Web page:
Bob Dane
Thomas Jefferson must have smiled. He said the electorate must be educated on the issues to make intelligent choices at the ballot box, and at the first Republican candidate debate, we heard a series of starkly different views on key policy issues – many stated with clarity. This stands in sharp contrast to the foggy positions articulated on immigration policy, which emerged for a brief time only in the form of two questions involving illegal aliens and birthright citizenship.

Of course, responding at sound bite speed to piecemeal questions for a complex problem is challenging. Perhaps that's why the candidates' responses ranged from incomplete to incomprehensible. In both the manner of questioning and responding, the immigration issue was not fully presented, and perhaps that’s why the nation is struggling to find meaningful solutions.

As an organization that has been following and leading the immigration debate for thirty years, and has a firm grasp of public opinion of this issue, we’d like to offer some free advice for those asking and answering immigration questions next time around.

For the moderator, posit the full question of how a candidate would overhaul America’s immigration system (it needs a full re-do and fast) rather than attempting to flesh out policy differences in random bits and pieces. Elicit the big picture answer for the big problem. Then make the candidates address immigration policy like they’ve actually given it some serious thought: no aphorism, bromides and shop-worn truisms.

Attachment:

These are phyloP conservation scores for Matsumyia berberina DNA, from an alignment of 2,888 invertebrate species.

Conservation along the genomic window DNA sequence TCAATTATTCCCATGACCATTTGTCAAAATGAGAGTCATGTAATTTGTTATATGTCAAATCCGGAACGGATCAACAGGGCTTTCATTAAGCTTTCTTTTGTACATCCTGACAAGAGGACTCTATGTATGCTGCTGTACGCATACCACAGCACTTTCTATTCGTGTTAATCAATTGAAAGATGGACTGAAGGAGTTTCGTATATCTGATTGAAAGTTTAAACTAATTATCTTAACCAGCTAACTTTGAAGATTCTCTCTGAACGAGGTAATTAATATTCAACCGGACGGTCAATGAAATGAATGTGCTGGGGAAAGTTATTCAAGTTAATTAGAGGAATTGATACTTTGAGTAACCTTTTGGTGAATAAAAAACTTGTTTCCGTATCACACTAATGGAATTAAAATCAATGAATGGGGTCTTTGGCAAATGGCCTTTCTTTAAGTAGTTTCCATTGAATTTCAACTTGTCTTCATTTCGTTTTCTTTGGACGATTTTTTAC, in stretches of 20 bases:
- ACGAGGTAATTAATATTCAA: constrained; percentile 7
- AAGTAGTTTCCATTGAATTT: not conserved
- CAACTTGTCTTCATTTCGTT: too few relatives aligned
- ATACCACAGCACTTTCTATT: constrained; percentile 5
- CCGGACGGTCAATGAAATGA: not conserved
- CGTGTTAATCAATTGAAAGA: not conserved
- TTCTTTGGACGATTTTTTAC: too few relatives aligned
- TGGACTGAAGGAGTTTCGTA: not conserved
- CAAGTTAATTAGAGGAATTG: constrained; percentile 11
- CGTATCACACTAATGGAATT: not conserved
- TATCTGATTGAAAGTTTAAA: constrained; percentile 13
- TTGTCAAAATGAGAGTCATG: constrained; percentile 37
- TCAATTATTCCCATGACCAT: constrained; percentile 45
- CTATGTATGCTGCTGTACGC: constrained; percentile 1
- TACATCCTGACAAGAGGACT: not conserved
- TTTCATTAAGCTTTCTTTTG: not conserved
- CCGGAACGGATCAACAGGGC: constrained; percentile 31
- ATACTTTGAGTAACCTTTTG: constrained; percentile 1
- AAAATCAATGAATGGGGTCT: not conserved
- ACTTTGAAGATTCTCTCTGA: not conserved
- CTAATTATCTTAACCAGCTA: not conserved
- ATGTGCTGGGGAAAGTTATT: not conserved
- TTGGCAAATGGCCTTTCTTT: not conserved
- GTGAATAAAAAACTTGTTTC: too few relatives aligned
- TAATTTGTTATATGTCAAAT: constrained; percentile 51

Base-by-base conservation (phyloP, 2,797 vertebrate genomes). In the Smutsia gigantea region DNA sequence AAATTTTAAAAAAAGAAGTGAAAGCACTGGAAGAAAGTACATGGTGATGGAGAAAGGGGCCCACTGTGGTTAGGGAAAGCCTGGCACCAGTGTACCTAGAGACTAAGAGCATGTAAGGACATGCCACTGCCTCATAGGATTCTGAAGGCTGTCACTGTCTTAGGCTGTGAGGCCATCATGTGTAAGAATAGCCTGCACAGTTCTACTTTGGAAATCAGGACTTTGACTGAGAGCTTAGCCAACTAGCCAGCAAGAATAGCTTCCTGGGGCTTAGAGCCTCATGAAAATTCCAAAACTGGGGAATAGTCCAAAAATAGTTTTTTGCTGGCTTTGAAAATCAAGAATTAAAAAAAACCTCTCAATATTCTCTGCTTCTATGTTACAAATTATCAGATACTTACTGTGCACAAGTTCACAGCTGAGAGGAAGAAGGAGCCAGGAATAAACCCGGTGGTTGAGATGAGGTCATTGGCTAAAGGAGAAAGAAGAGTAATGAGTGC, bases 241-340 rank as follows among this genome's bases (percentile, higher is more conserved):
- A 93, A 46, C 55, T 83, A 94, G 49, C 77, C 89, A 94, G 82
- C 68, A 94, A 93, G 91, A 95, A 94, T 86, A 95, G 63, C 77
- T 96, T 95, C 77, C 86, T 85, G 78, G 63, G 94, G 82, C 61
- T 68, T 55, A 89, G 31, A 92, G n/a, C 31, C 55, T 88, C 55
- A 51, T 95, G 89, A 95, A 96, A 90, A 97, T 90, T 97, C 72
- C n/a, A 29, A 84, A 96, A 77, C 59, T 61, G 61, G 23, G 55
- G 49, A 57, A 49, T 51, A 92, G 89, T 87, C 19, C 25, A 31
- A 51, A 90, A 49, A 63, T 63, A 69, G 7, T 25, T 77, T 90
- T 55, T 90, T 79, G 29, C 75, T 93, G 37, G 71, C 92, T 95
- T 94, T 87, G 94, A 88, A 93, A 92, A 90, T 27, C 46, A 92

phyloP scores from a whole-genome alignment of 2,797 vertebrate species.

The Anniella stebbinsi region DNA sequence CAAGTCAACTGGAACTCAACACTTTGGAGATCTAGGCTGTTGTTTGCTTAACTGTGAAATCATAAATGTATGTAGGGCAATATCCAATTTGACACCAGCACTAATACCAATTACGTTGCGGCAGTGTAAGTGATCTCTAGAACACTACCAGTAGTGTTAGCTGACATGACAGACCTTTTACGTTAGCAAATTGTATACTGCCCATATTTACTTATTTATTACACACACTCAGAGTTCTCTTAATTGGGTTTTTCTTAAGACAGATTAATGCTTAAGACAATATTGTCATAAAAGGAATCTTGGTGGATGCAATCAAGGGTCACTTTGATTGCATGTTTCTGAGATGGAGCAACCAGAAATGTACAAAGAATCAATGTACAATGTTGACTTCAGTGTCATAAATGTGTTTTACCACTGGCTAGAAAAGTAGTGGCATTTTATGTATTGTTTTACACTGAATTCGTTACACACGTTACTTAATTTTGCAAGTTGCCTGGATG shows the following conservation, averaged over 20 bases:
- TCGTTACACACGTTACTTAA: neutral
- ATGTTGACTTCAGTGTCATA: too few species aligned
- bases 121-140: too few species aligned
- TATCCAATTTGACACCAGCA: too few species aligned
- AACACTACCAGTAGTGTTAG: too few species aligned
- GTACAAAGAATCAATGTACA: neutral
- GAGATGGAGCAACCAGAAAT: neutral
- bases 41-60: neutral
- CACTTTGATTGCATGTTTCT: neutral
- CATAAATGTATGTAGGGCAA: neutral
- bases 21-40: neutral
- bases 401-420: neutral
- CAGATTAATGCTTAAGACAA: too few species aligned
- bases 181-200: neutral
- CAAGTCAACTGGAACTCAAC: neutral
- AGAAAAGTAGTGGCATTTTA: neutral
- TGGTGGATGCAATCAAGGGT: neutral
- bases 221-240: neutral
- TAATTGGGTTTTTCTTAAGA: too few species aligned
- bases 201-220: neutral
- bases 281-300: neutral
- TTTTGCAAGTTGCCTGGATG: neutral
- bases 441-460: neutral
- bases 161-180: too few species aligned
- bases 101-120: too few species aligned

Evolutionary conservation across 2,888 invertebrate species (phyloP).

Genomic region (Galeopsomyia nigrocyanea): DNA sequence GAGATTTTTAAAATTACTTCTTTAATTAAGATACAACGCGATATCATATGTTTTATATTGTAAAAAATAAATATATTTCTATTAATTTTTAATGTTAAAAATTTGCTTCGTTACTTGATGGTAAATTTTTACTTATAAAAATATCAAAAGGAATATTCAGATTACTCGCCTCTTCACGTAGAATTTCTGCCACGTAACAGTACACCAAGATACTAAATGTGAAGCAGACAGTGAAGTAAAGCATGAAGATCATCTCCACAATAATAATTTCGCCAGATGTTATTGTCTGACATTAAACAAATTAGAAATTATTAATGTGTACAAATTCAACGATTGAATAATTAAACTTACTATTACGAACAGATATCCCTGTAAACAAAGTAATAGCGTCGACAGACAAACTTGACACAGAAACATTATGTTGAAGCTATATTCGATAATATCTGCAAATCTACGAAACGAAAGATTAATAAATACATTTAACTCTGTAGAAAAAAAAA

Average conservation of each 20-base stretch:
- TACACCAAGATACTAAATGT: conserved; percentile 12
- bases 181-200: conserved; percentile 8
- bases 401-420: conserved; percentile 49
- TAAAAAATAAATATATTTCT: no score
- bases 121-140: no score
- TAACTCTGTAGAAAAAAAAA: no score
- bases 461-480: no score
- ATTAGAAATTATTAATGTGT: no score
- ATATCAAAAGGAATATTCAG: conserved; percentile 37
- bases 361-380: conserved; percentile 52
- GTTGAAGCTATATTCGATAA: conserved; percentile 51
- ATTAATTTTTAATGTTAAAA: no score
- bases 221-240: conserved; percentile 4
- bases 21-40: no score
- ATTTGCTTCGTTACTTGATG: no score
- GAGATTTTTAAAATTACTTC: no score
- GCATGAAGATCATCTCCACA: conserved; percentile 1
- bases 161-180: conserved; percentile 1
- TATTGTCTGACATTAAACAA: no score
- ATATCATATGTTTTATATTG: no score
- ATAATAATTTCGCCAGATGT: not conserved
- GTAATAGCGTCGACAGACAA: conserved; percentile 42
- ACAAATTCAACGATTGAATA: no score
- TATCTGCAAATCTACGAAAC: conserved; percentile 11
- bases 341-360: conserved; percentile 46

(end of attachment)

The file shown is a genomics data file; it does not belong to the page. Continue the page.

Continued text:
For candidates, it is not necessary to always bend over backwards to say you’re a fan of legal immigration. Responding to a question about illegal alien benefits, Senator Santorum, proclaimed, "Well, I'm the son of a legal immigrant in this country and believe in legal immigration. That is a great wellspring of strength for our country." He then went on to remind his audience that that “his grandfather came to this country.” You are not required to proclaim your affection for legal immigration in order to have the authority to condemn the impact of illegal immigration. Moreover, this approach limits your ability to speak to the problems inherent in our legal admissions process, and there are many reforms necessary.

Don’t use the terminology of those who support amnesty because you’ll confuse your audience. And don’t support it, unless you mean it. One of Mr. Cain’s solutions to solving illegal immigration was to "promote the path to citizenship, like this lady did, by getting -- cleaning up the bureaucracy." Huh? For most of us Mr. Cain, this means amnesty. Is that what you meant?


Bob Dane

Bob Dane is the Director of Communications for the Federation for American Immigration Reform.